iStock photo 19 Feb 2017 | 10:40 PM
LONDON:Hens that do not produce their own chicks have been developed by researchers for use as surrogates to lay eggs from rare breeds using new gene-editing techniques.[ + read story ]
London, February 18
Hens that do not produce their own chicks have been developed by researchers for use as surrogates to lay eggs from rare breeds using new gene-editing techniques.
The advance could help to boost breeding of endangered birds, as well as improve production of commercial hens, researchers said.
Researchers at the University of Edinburgh in Scotland used a genetic tool called TALEN to delete a section of chicken DNA. They targeted part of a gene called DDX4, which is crucial for bird fertility.
Hens with the genetic modification were unable to produce eggs but were otherwise healthy, the team found.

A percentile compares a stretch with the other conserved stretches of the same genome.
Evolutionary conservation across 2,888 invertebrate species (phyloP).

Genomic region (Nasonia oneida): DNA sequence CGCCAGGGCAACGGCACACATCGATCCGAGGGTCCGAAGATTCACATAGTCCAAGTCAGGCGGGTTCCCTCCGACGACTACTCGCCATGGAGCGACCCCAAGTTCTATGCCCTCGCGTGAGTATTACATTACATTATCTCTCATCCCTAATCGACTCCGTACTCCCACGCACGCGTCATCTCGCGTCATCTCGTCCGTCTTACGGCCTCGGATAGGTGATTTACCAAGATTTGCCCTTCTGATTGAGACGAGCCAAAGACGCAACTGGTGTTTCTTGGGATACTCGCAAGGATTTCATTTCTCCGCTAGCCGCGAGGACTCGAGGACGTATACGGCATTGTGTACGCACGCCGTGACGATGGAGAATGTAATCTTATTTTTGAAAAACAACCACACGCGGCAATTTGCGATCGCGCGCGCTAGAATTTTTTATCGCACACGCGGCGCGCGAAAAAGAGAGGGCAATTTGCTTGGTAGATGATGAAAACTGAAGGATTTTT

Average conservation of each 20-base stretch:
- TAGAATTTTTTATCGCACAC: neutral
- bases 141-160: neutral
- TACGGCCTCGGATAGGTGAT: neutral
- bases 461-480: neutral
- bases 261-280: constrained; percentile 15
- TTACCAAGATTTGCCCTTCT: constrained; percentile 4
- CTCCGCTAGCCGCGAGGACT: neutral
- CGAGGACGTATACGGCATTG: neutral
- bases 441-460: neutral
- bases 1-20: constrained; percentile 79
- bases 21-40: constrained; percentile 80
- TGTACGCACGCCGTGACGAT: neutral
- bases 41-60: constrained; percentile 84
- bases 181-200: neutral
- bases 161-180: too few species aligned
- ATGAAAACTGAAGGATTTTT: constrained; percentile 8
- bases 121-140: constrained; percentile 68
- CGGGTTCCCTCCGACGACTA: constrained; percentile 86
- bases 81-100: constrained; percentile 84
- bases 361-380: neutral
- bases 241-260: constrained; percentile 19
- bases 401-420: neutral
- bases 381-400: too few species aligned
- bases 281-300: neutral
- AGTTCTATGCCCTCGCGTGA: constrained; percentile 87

DDX4 plays an essential role in the generation of specialised cells - called primordial germ cells - which give rise to eggs.
Researchers said that donor primordial germ cells from other breeds could be implanted into the gene-edited chickens as they are developing inside an egg.
The surrogate hens would then grow up to produce eggs containing all of the genetic information from the donor breeds.
The surrogate chickens are the first gene-edited birds to be produced in Europe.
"These chickens are a first step in saving and protecting rare poultry breeds from loss in order to preserve future biodiversity of our poultry from both economic and climate stresses," said lead researcher Mike McGrew from the University of Edinburgh.
The study was published in the journal Development. — PTI